Like I’m going to be reading instructions when a huge tidal wave is rushing towards me. 

Coquimbo is a grimy industrial port city next to the neighbouring twin city of La Serena which is much more attractive but Coquimbo is cheaper so I’m staying there. But the Barrio Ingles has been nicely restored and is a testament to the presence of the English here in the 19th century when the city was a huge copper exporter. In the centuries before that, however, English pirates had sailed up and down the Chilean coast ransacking cities.  La Serena itself was sacked by the pirate Bartholomew Sharp.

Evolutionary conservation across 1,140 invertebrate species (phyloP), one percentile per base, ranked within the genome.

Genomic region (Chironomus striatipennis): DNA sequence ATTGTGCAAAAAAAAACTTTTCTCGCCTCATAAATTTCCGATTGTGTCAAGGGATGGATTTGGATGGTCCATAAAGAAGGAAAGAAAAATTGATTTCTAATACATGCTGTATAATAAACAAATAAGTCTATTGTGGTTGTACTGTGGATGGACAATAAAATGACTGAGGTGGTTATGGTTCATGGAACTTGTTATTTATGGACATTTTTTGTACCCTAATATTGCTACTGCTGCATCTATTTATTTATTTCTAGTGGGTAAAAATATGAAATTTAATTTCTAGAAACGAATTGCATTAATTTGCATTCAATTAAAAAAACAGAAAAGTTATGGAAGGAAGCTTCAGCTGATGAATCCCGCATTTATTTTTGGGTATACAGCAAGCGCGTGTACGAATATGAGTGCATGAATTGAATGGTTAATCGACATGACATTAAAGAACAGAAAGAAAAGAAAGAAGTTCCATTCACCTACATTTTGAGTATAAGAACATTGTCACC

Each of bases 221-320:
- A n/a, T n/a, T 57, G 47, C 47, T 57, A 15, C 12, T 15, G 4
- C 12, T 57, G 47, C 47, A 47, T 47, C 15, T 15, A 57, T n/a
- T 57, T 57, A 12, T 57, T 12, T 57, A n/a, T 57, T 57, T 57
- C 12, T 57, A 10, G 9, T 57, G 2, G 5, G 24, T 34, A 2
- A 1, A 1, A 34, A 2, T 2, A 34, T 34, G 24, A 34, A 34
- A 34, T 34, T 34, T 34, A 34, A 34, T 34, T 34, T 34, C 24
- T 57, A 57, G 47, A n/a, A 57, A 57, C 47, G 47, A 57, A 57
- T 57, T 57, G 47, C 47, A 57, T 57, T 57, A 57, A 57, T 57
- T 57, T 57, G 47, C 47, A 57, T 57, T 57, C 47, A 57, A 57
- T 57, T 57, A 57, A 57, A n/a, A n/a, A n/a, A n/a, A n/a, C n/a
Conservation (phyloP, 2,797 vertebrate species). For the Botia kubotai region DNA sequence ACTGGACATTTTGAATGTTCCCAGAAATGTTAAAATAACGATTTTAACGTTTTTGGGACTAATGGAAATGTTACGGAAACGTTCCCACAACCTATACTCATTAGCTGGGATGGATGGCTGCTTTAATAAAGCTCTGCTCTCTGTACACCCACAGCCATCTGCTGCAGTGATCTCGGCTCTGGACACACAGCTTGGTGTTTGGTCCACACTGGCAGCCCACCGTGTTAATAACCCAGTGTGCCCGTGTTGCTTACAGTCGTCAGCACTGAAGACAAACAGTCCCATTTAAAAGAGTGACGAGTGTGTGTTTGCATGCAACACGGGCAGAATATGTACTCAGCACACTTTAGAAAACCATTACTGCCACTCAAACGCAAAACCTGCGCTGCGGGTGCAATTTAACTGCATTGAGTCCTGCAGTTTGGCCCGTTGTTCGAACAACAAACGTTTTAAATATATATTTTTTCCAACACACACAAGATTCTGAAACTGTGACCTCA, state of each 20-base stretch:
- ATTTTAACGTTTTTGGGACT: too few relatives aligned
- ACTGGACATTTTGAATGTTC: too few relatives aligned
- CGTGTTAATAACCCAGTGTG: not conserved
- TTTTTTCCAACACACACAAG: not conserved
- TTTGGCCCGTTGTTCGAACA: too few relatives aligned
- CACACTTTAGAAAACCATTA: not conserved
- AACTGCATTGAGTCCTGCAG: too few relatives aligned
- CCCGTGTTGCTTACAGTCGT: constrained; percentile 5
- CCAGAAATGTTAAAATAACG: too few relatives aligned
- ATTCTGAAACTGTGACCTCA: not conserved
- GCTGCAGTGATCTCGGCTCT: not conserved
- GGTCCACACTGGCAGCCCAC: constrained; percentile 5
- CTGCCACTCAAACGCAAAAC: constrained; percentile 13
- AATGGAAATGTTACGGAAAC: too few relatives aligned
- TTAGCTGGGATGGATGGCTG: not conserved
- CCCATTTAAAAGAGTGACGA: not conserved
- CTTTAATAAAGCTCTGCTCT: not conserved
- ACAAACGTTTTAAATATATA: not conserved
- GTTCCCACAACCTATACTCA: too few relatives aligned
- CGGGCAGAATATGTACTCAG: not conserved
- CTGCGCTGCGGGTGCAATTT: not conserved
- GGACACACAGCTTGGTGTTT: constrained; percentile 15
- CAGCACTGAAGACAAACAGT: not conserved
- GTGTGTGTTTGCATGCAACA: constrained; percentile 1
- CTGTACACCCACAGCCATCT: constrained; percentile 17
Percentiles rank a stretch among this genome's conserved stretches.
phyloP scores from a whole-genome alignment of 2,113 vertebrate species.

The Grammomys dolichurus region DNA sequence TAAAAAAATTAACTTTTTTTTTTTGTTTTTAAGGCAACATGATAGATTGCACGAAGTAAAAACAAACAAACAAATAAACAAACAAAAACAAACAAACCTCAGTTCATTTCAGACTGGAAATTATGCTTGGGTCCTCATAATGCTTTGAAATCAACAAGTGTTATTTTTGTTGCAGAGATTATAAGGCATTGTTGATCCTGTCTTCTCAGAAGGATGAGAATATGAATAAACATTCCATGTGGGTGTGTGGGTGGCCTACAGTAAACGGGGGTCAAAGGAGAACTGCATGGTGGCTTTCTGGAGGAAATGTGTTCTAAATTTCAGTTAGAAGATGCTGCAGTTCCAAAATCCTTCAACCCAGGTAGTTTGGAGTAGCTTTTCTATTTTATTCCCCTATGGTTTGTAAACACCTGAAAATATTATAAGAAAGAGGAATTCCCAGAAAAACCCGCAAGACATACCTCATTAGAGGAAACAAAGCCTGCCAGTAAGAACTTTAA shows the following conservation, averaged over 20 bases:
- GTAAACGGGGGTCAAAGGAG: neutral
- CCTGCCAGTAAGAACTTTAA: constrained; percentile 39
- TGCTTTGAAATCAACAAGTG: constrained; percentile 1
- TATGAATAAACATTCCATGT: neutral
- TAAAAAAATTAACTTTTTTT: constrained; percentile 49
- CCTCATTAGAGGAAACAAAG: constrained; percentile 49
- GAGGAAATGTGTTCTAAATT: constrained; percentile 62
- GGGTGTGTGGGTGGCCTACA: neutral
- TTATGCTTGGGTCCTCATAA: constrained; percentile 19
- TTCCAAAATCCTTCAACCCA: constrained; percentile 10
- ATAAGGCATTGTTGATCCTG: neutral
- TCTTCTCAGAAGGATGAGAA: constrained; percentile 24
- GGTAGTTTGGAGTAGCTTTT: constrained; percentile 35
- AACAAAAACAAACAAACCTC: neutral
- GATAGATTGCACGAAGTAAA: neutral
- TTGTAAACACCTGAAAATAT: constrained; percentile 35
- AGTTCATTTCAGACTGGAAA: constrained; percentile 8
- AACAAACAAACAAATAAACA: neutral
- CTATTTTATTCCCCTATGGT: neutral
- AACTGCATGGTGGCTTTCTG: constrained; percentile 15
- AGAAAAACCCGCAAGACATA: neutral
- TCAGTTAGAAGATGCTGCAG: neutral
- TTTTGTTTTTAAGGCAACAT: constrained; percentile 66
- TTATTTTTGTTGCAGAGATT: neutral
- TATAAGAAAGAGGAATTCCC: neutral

When you think of Andean Latin America you might think of the usual cliches like llamas grazing by high-altitude lakes, perilous bus journeys across mountain passes, men in colourful ponchos playing panpipes and women in bowler hats selling coca leaves. So far Chile has none of that. The capital has a distinctly European vibe and Coquimbo has the out of season feel of Blackpool, but that’s okay. For the moment I’m enjoying great food, pisco sours and a sense of security that is often absent in South America. However, I’m also looking forward to getting into the high Andes. I might even buy a poncho….